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Eur J Obstet Gynecol Reprod Biol. 2015 Oct;193:114-7. doi: 10.1016/j.ejogrb.2015.07.012. Epub 2015 Jul 31.

Can we predict urinary stress incontinence by using demographic, clinical, imaging and urodynamic data?

Author information

1
Clinic of Operative and Oncologic Gynecology, Medical University of Lodz, Wilenska 37, 94029 Lodz, Poland. Electronic address: edytawlazlak@gmail.com.
2
Clinic of Operative and Oncologic Gynecology, Medical University of Lodz, Wilenska 37, 94029 Lodz, Poland.
3
Sydney Medical School Nepean, University of Sydney, Nepean Hospital, Penrith, Sydney, NSW 2750, Australia.

Abstract

OBJECTIVE:

It has been claimed that urethral hypermobility and resting urethral pressure can largely explain stress incontinence in women. In this study we tried to replicate these findings in an unselected cohort of women seen for urodynamic testing, including as many potential confounders as possible.

STUDY DESIGN:

This study is a retrospective analysis of data obtained from 341 women. They attended for urodynamic testing due to symptoms of pelvic floor dysfunction. We excluded from the analysis women with a history of previous anti-incontinence and prolapse surgery. All patients had a standardised clinical assessment, 4D transperineal pelvic floor ultrasound and multichannel urodynamic testing. Urodynamic stress incontinence (USI) was diagnosed by multichannel urodynamic testing. Its severity was subjectively graded as mild, moderate and severe. Candidate variables were: age, BMI, symptoms of prolapse, vaginal parity, significant prolapse (compartment-specific), levator avulsion, levator hiatal area, Oxford grading, midurethral mobility, maximum urethral pressure (MUP), maximum cough pressure and maximum Valsalva pressure reached.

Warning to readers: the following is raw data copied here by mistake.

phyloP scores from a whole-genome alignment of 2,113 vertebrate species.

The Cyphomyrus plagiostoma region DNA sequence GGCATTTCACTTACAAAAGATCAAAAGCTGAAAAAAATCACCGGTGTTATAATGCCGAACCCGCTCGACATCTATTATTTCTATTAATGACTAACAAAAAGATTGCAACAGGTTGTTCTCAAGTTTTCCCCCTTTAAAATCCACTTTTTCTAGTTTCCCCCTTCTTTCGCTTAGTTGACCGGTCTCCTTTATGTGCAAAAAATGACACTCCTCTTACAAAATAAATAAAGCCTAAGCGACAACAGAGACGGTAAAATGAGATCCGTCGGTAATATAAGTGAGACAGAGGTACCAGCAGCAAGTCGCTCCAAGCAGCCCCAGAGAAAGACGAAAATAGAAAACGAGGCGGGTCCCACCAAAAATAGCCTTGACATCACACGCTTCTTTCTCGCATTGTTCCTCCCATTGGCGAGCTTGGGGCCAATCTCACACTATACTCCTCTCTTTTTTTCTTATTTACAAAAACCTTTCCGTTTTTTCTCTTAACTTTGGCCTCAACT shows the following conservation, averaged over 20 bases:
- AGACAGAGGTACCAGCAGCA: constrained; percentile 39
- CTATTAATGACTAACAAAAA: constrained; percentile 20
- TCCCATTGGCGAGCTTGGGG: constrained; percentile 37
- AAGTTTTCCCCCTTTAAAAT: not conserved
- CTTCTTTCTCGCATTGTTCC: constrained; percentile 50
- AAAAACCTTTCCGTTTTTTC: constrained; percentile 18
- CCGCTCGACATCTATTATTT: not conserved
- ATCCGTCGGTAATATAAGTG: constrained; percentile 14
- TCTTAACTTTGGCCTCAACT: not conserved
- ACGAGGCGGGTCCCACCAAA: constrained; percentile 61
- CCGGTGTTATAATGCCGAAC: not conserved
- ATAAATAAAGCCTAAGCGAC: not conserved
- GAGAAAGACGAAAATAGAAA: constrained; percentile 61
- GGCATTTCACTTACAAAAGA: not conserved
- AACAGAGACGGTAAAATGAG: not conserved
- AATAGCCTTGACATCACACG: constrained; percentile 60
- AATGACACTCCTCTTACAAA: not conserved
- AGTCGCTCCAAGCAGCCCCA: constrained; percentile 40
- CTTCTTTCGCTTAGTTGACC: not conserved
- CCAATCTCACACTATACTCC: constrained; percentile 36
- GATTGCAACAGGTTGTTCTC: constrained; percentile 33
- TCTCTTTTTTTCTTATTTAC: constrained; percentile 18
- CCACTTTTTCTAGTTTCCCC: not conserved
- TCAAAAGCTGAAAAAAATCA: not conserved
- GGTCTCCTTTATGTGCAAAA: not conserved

RESULTS:

On binary logistic regression, the following parameters were statistically significant in predicting urodynamic stress incontinence: age (P=0.03), significant rectocele (P=0.02), max. abdominal pressure reached (negatively, P<0.0001), midurethral mobility (P=0.0004) and MUP (negatively, P<0.0001). On multivariate analysis, accounting for multiple interdependencies, the following predictors remained significant: max. abdominal pressure reached (negatively, P<0.0001), cough pressure (P=0.006), midurethral mobility (P=0.003) and MUP (negatively, P<0.0001), giving an R(2) of 0.24.

CONCLUSIONS:

Mid-urethral mobility and MUP are the main predictors of USI. Demographic and clinical data are at best weak predictors. Our results suggest the presence of major unrecognised confounders.

KEYWORDS:

3D/4D ultrasound; Levator ani; Pelvic floor function; Stress urinary incontinence; Urodynamic testing

PMID:
26291686
DOI:
10.1016/j.ejogrb.2015.07.012
[Indexed for MEDLINE]

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